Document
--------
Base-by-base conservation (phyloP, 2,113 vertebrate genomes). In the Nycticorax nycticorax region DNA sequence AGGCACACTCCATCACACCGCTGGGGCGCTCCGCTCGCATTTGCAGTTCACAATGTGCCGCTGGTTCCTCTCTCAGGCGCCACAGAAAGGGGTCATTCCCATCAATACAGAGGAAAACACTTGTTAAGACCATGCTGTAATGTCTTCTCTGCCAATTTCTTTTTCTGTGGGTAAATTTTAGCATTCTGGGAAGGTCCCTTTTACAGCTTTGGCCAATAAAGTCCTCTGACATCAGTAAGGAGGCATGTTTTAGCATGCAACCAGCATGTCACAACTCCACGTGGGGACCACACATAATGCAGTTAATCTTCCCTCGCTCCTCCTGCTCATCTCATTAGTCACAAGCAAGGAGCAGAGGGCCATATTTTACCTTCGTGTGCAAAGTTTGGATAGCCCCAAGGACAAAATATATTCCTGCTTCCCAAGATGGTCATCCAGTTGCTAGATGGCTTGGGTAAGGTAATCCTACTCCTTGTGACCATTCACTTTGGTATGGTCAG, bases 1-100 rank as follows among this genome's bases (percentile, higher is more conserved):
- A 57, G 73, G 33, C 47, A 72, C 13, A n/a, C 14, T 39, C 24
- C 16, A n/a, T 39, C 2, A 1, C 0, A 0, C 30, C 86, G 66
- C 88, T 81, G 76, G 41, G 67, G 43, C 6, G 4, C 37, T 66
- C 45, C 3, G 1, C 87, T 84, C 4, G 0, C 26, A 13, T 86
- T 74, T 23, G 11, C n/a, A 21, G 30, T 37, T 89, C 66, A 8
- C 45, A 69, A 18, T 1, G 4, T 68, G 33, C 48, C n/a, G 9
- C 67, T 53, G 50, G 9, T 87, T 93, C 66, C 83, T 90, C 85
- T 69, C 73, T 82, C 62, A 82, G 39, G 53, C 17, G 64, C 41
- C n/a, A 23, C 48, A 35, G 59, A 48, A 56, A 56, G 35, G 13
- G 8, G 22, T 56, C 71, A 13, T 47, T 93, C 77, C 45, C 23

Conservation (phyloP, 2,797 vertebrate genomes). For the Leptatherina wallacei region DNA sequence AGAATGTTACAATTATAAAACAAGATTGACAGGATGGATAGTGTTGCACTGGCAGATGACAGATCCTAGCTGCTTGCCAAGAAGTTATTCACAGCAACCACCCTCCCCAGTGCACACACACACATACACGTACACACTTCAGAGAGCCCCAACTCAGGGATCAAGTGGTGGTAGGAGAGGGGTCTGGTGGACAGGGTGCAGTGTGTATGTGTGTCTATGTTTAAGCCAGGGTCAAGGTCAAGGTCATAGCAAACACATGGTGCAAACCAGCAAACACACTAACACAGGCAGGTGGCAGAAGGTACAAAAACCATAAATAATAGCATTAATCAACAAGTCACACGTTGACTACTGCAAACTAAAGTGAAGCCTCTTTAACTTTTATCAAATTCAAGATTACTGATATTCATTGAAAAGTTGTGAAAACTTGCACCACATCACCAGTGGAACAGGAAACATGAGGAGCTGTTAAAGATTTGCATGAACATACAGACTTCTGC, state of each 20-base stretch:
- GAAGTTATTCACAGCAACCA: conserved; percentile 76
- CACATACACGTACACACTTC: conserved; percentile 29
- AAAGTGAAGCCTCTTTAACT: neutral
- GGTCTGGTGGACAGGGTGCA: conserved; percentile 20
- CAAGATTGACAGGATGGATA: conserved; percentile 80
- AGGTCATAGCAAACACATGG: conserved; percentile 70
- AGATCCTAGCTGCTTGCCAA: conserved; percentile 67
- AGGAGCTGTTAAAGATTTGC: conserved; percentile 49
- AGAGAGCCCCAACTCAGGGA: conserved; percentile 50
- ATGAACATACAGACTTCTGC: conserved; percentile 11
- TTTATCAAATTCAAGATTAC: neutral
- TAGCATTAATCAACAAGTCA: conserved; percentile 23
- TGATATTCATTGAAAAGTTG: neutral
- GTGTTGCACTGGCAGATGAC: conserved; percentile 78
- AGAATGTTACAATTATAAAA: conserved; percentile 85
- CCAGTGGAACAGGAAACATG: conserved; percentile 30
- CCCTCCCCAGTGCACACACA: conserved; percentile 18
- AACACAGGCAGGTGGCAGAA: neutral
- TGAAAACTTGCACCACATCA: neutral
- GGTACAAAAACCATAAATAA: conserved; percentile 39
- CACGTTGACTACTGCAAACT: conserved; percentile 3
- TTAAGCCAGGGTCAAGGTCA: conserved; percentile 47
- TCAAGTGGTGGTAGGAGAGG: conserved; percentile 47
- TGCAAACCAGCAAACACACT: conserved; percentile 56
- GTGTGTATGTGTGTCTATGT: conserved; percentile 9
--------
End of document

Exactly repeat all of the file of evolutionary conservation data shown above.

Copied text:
Base-by-base conservation (phyloP, 2,113 vertebrate genomes). In the Nycticorax nycticorax region DNA sequence AGGCACACTCCATCACACCGCTGGGGCGCTCCGCTCGCATTTGCAGTTCACAATGTGCCGCTGGTTCCTCTCTCAGGCGCCACAGAAAGGGGTCATTCCCATCAATACAGAGGAAAACACTTGTTAAGACCATGCTGTAATGTCTTCTCTGCCAATTTCTTTTTCTGTGGGTAAATTTTAGCATTCTGGGAAGGTCCCTTTTACAGCTTTGGCCAATAAAGTCCTCTGACATCAGTAAGGAGGCATGTTTTAGCATGCAACCAGCATGTCACAACTCCACGTGGGGACCACACATAATGCAGTTAATCTTCCCTCGCTCCTCCTGCTCATCTCATTAGTCACAAGCAAGGAGCAGAGGGCCATATTTTACCTTCGTGTGCAAAGTTTGGATAGCCCCAAGGACAAAATATATTCCTGCTTCCCAAGATGGTCATCCAGTTGCTAGATGGCTTGGGTAAGGTAATCCTACTCCTTGTGACCATTCACTTTGGTATGGTCAG, bases 1-100 rank as follows among this genome's bases (percentile, higher is more conserved):
- A 57, G 73, G 33, C 47, A 72, C 13, A n/a, C 14, T 39, C 24
- C 16, A n/a, T 39, C 2, A 1, C 0, A 0, C 30, C 86, G 66
- C 88, T 81, G 76, G 41, G 67, G 43, C 6, G 4, C 37, T 66
- C 45, C 3, G 1, C 87, T 84, C 4, G 0, C 26, A 13, T 86
- T 74, T 23, G 11, C n/a, A 21, G 30, T 37, T 89, C 66, A 8
- C 45, A 69, A 18, T 1, G 4, T 68, G 33, C 48, C n/a, G 9
- C 67, T 53, G 50, G 9, T 87, T 93, C 66, C 83, T 90, C 85
- T 69, C 73, T 82, C 62, A 82, G 39, G 53, C 17, G 64, C 41
- C n/a, A 23, C 48, A 35, G 59, A 48, A 56, A 56, G 35, G 13
- G 8, G 22, T 56, C 71, A 13, T 47, T 93, C 77, C 45, C 23

Conservation (phyloP, 2,797 vertebrate genomes). For the Leptatherina wallacei region DNA sequence AGAATGTTACAATTATAAAACAAGATTGACAGGATGGATAGTGTTGCACTGGCAGATGACAGATCCTAGCTGCTTGCCAAGAAGTTATTCACAGCAACCACCCTCCCCAGTGCACACACACACATACACGTACACACTTCAGAGAGCCCCAACTCAGGGATCAAGTGGTGGTAGGAGAGGGGTCTGGTGGACAGGGTGCAGTGTGTATGTGTGTCTATGTTTAAGCCAGGGTCAAGGTCAAGGTCATAGCAAACACATGGTGCAAACCAGCAAACACACTAACACAGGCAGGTGGCAGAAGGTACAAAAACCATAAATAATAGCATTAATCAACAAGTCACACGTTGACTACTGCAAACTAAAGTGAAGCCTCTTTAACTTTTATCAAATTCAAGATTACTGATATTCATTGAAAAGTTGTGAAAACTTGCACCACATCACCAGTGGAACAGGAAACATGAGGAGCTGTTAAAGATTTGCATGAACATACAGACTTCTGC, state of each 20-base stretch:
- GAAGTTATTCACAGCAACCA: conserved; percentile 76
- CACATACACGTACACACTTC: conserved; percentile 29
- AAAGTGAAGCCTCTTTAACT: neutral
- GGTCTGGTGGACAGGGTGCA: conserved; percentile 20
- CAAGATTGACAGGATGGATA: conserved; percentile 80
- AGGTCATAGCAAACACATGG: conserved; percentile 70
- AGATCCTAGCTGCTTGCCAA: conserved; percentile 67
- AGGAGCTGTTAAAGATTTGC: conserved; percentile 49
- AGAGAGCCCCAACTCAGGGA: conserved; percentile 50
- ATGAACATACAGACTTCTGC: conserved; percentile 11
- TTTATCAAATTCAAGATTAC: neutral
- TAGCATTAATCAACAAGTCA: conserved; percentile 23
- TGATATTCATTGAAAAGTTG: neutral
- GTGTTGCACTGGCAGATGAC: conserved; percentile 78
- AGAATGTTACAATTATAAAA: conserved; percentile 85
- CCAGTGGAACAGGAAACATG: conserved; percentile 30
- CCCTCCCCAGTGCACACACA: conserved; percentile 18
- AACACAGGCAGGTGGCAGAA: neutral
- TGAAAACTTGCACCACATCA: neutral
- GGTACAAAAACCATAAATAA: conserved; percentile 39
- CACGTTGACTACTGCAAACT: conserved; percentile 3
- TTAAGCCAGGGTCAAGGTCA: conserved; percentile 47
- TCAAGTGGTGGTAGGAGAGG: conserved; percentile 47
- TGCAAACCAGCAAACACACT: conserved; percentile 56
- GTGTGTATGTGTGTCTATGT: conserved; percentile 9